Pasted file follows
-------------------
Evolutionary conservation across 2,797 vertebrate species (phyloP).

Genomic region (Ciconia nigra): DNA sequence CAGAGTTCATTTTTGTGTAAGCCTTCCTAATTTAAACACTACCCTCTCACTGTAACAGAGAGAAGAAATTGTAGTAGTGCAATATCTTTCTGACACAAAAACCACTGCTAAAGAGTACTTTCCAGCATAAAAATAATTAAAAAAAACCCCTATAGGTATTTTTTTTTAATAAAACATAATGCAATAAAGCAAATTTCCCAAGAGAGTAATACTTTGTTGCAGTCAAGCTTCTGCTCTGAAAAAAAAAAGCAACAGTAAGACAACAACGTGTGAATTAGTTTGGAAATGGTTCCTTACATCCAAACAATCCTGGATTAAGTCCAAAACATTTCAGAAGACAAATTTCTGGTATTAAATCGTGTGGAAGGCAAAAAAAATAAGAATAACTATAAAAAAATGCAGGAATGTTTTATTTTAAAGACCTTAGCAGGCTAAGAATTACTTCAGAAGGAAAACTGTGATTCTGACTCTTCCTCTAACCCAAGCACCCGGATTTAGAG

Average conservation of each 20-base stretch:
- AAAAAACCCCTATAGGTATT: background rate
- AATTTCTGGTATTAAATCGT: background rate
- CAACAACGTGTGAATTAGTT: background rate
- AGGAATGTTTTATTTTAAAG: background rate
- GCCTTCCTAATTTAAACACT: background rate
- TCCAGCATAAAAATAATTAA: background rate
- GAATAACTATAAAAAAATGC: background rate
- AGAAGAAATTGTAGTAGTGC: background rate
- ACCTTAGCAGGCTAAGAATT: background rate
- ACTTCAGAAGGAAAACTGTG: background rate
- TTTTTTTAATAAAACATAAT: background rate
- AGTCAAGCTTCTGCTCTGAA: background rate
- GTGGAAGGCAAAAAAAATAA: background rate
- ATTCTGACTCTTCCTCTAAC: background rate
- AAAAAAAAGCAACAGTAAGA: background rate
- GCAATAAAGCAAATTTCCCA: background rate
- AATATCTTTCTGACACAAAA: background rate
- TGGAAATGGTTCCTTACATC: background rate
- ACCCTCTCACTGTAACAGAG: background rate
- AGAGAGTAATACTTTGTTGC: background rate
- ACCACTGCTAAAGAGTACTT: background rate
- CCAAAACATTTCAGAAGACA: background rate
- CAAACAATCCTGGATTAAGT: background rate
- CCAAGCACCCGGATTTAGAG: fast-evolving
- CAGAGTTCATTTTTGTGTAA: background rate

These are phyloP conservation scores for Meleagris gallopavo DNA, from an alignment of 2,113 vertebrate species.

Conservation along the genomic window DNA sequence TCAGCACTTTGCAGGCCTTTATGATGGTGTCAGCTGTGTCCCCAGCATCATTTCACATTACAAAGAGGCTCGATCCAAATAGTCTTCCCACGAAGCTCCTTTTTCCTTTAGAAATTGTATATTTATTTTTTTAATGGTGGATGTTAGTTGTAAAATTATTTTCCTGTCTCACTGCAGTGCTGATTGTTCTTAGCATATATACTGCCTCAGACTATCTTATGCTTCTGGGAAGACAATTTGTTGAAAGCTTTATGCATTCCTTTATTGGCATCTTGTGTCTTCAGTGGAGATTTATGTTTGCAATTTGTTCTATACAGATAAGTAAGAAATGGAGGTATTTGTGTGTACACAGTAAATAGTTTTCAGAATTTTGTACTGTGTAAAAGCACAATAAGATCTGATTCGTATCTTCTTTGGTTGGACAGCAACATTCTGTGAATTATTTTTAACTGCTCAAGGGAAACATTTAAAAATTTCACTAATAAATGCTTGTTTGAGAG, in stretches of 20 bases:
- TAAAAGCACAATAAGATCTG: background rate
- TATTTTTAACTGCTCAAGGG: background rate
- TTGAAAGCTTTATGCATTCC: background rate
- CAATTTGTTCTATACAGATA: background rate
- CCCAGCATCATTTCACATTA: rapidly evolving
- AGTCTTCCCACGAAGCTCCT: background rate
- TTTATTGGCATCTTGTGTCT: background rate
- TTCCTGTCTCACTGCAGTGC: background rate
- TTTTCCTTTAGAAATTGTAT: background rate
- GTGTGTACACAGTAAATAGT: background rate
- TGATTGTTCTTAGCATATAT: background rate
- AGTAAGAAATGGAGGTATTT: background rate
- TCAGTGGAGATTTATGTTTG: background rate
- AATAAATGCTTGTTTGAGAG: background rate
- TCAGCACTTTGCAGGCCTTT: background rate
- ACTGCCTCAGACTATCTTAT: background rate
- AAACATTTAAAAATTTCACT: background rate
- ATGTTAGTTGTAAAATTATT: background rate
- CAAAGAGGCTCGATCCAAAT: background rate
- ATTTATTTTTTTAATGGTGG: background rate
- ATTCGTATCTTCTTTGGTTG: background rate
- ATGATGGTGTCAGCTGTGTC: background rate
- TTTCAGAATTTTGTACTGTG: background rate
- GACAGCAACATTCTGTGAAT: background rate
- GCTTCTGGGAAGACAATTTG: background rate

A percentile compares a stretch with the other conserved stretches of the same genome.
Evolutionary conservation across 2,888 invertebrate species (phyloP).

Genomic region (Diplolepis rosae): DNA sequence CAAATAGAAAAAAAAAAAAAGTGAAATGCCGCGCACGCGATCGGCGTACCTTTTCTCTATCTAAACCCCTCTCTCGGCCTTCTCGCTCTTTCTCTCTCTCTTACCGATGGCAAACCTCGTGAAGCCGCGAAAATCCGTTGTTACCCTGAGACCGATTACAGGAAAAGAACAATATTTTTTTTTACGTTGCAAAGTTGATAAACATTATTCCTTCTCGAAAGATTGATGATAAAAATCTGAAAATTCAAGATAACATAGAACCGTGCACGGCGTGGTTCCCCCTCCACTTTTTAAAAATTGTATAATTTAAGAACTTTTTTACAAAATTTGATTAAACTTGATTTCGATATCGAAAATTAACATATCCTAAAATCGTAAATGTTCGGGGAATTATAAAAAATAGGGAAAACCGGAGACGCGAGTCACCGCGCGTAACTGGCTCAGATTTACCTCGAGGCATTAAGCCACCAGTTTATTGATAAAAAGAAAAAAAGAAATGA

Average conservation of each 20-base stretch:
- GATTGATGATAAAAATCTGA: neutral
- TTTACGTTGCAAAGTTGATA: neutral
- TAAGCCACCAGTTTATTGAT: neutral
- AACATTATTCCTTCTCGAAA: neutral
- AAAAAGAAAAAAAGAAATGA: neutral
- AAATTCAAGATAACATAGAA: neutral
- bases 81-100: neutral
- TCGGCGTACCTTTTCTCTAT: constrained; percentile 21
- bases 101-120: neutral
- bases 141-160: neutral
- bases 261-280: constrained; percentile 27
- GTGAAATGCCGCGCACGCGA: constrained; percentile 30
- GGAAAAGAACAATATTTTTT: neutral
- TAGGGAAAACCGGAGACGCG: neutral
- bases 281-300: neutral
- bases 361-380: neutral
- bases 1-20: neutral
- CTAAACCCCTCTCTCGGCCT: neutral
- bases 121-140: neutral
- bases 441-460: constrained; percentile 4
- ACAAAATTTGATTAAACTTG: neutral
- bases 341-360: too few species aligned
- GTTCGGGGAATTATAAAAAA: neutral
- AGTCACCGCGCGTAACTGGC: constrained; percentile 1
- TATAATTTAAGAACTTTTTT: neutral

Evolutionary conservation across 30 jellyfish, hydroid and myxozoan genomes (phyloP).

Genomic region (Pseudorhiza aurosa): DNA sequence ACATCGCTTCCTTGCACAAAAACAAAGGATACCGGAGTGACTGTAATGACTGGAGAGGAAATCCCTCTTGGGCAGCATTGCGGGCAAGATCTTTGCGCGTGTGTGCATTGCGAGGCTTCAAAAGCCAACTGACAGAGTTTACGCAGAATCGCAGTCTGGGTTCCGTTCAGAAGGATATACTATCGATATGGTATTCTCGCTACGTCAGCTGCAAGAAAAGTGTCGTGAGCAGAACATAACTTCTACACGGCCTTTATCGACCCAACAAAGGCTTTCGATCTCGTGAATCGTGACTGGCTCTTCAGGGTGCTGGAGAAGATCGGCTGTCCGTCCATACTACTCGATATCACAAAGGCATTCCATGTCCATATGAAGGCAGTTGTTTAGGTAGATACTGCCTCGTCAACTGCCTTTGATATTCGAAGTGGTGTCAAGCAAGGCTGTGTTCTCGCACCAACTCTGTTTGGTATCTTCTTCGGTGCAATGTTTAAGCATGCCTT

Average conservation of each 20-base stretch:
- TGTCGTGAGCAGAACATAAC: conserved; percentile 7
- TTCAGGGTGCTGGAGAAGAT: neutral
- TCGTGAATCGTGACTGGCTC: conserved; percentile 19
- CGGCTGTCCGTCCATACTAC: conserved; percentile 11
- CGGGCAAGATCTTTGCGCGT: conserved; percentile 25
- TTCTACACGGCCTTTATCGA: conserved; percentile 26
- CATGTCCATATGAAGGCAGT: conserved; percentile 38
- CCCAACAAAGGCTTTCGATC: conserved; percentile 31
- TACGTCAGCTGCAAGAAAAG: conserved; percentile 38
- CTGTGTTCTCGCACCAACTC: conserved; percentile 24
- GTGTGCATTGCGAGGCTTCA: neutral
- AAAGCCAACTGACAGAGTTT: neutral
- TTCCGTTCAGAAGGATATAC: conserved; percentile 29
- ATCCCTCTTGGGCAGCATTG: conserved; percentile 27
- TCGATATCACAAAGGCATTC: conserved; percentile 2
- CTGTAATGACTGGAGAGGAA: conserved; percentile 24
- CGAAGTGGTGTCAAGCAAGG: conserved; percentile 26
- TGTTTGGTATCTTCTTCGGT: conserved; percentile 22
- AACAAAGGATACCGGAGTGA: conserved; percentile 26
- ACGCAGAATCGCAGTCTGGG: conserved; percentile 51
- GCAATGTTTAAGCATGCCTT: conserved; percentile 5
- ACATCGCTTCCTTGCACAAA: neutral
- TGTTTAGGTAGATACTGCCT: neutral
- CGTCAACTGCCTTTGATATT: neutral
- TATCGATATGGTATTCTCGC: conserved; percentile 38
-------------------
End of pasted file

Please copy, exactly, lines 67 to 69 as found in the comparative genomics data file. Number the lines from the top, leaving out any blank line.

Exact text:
- TCGGCGTACCTTTTCTCTAT: constrained; percentile 21
- bases 101-120: neutral
- bases 141-160: neutral